Author: Sara Habibipour
There are now more than 82 million refugees and displaced people around the world, the greatest number since World War II (IRC). Most of these refugees come from Syria, Afghanistan, South Sudan, Myanmar, Somalia, Congo, Sudan, Iraq, Eritrea, and the Central African Republic (Federal Reserve Bank of St. Louis).
With the number of refugees continually increasing, it is important to ensure that the countries accepting refugees have adequate healthcare resources to prevent the spread of infectious diseases and ensure the overall mental and physical health of the refugees.
But, as we can see in the images below, this is easier said than done. Often, refugees and asylum seekers are packed into camps where living conditions are poor. When refugees are left to live in such close proximity with other travelers, the spread of diseases becomes a common occurrence.
Syrian Refugee Camp in Turkey
Rwandan Refugee Camp in the Democratic Republic of the Congo
What Diseases Are Faced in Refugee Camps?
Depending on where the refugees come from, the health issues faced can vary. In refugee camps, diseases most commonly (and easily) spread are tuberculosis (airborne), Hepatitis B (spread through blood and bodily fluids), and malaria (transmitted by mosquitoes) (USC).
In addition to these diseases, many refugees, especially children, face malnourishment. In Rohingya refugee camps in Bangladesh alone, 25% of children under 5 suffer from malnutrition, greatly exceeding the WHO emergency threshold of 15%. Nearly half of the children have anemia, 40% have diarrhea, and up to 60% have acute respiratory infections (UNICEF).
Mental health issues are also significant in refugee camps. Refugees from war-torn countries such as Syria and Iraq especially suffer from PTSD, severe anxiety and depression, psychosis, and headaches. The UN’S Refugee Agency (UNHCR) notes that Syrian refugees experience extreme psychological disorders due to the violence they’ve witnessed, the stress they’ve endured, the poverty they’ve experienced, and the uncertainty about their futures.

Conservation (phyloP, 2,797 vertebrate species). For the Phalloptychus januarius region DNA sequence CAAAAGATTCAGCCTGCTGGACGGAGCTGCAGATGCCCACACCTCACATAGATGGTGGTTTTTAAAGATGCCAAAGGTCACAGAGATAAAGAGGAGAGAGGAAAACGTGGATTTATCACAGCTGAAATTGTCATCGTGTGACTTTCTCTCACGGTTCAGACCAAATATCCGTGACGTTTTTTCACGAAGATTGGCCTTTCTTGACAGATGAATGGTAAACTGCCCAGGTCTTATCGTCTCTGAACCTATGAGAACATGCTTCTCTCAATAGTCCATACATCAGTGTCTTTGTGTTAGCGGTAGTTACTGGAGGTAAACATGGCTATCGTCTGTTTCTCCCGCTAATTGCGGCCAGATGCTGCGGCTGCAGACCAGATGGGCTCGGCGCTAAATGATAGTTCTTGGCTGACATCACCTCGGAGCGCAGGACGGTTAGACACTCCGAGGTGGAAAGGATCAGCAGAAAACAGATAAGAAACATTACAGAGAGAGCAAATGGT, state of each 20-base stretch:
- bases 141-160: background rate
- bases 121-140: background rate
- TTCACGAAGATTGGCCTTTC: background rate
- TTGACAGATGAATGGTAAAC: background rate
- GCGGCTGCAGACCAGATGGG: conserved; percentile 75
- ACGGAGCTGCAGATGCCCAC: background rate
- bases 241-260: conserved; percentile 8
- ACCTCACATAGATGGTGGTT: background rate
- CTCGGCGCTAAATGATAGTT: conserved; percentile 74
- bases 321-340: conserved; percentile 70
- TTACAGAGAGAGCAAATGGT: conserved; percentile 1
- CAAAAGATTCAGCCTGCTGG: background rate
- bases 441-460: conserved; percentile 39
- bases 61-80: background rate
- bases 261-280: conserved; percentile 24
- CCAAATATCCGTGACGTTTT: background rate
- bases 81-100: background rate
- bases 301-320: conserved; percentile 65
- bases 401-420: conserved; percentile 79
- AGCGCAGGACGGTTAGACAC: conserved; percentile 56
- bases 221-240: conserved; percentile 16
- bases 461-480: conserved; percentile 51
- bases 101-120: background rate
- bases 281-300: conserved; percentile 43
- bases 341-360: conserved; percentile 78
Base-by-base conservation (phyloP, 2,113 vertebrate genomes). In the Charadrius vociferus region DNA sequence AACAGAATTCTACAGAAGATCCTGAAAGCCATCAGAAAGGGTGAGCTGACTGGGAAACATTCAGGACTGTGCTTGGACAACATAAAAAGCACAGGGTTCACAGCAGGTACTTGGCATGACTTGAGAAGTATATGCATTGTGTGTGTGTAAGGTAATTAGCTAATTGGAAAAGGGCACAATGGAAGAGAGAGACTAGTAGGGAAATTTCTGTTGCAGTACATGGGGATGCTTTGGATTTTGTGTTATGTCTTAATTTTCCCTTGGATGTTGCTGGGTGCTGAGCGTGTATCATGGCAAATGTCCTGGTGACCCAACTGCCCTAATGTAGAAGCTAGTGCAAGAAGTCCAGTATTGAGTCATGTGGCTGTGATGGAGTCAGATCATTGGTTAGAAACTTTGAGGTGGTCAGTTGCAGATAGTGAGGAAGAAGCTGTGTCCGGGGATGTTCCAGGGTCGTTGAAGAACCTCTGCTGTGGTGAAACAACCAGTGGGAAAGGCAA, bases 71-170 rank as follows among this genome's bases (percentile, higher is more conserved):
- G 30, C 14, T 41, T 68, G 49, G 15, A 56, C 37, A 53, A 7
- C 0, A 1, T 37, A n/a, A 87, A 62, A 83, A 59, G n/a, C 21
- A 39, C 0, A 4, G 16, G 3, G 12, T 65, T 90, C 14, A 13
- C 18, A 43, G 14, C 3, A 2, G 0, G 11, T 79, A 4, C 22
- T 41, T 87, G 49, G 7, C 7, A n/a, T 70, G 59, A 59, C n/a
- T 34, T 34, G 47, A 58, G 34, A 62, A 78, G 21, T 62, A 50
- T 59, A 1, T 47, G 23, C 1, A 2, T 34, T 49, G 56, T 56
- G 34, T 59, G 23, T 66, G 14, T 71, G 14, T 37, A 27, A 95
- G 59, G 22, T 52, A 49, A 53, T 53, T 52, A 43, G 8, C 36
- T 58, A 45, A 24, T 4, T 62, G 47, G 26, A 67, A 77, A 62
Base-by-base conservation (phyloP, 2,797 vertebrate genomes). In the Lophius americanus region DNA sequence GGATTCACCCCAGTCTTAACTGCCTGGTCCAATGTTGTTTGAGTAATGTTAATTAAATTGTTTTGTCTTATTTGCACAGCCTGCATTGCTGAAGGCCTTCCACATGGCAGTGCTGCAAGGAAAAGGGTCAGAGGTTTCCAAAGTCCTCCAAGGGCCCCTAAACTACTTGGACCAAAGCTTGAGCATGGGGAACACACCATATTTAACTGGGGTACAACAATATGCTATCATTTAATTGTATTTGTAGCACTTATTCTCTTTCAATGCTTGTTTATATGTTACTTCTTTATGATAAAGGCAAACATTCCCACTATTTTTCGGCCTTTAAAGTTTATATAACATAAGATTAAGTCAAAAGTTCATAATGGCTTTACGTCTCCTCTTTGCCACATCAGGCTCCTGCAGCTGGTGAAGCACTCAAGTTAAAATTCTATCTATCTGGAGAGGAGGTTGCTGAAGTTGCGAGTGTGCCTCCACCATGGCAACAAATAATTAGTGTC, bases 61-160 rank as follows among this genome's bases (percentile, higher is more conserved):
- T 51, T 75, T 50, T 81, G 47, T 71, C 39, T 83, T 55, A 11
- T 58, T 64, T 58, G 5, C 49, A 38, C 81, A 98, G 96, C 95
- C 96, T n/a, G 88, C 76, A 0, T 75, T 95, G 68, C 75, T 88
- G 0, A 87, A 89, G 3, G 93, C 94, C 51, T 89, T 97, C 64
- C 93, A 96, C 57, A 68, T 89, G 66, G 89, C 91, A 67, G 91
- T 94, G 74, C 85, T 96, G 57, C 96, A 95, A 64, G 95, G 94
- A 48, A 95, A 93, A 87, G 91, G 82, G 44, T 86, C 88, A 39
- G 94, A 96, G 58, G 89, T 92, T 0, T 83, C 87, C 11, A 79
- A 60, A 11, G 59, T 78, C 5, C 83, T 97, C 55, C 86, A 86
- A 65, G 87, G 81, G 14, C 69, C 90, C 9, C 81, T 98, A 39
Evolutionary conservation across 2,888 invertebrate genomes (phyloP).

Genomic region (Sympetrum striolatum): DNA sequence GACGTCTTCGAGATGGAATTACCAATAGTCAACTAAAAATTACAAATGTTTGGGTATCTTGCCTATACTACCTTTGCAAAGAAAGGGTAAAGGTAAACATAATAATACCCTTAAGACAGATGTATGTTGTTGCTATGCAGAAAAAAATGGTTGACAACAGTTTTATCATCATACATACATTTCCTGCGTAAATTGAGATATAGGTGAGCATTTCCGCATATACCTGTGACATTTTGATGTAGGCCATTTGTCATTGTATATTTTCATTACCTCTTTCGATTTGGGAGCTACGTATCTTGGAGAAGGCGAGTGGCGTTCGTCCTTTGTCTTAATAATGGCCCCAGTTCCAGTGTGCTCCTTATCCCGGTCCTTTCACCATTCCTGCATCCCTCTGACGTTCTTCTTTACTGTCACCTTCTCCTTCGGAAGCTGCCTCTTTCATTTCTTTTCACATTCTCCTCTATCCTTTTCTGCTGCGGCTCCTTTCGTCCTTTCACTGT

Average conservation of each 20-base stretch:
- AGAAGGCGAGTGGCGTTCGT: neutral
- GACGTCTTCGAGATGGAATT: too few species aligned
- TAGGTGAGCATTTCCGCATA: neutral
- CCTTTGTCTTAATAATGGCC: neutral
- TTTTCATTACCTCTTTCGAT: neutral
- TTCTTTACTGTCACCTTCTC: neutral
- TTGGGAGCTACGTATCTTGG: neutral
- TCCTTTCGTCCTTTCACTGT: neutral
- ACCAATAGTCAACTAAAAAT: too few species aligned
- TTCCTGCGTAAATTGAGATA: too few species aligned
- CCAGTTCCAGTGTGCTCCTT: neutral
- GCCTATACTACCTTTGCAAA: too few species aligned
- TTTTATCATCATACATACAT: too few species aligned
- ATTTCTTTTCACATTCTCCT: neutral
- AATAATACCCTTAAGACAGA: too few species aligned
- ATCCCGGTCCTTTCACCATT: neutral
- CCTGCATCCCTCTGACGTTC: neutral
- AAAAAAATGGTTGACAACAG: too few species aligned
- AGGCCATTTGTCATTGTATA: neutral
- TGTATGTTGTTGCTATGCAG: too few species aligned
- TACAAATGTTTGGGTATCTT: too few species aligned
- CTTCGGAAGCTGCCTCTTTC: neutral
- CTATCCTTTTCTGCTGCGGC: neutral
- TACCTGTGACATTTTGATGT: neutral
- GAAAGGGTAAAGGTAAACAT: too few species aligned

Public Health Issues that Arise from the Influx of Refugees
After the SARS outbreak from 2002-2004, many countries have been more strict about accepting refugees without a comprehensive health check. This often means that refugee camps require quarantine, isolation, or complete exclusion which is time-consuming and costly, and often don’t solve the health problems at risk.
There are several organizations, such as Doctors Without Borders, who give medical assistance to refugees. But, there are cross-cultural differences and language barriers that exist that sometimes make it difficult for clinicians to fully understand the patients’ symptoms and differentiate between mental and physical disorders. This means that many refugees are misdiagnosed.
The dietary changes that refugees face in their new environments also poses a public health concern. Many refugees are coming from countries where, for their entire lives, they have eaten a completely different diet from the foods that are available in the U.S. They are more likely to live off of cheap, processed foods that leave migrants at higher than normal risk for cardiovascular diseases, diabetes, and certain forms of cancer. In order to address this, educational systems need to be put in place that help refugees understand what foods are available to them and what constitutes a healthy diet with those available foods.
Refugee health often remains on the outskirts of global discussion relating to migration and public health. But, in order to protect populations most at risk, it is vital that we educate ourselves on the issues at hand so that we can then educate the communities who need assistance the most.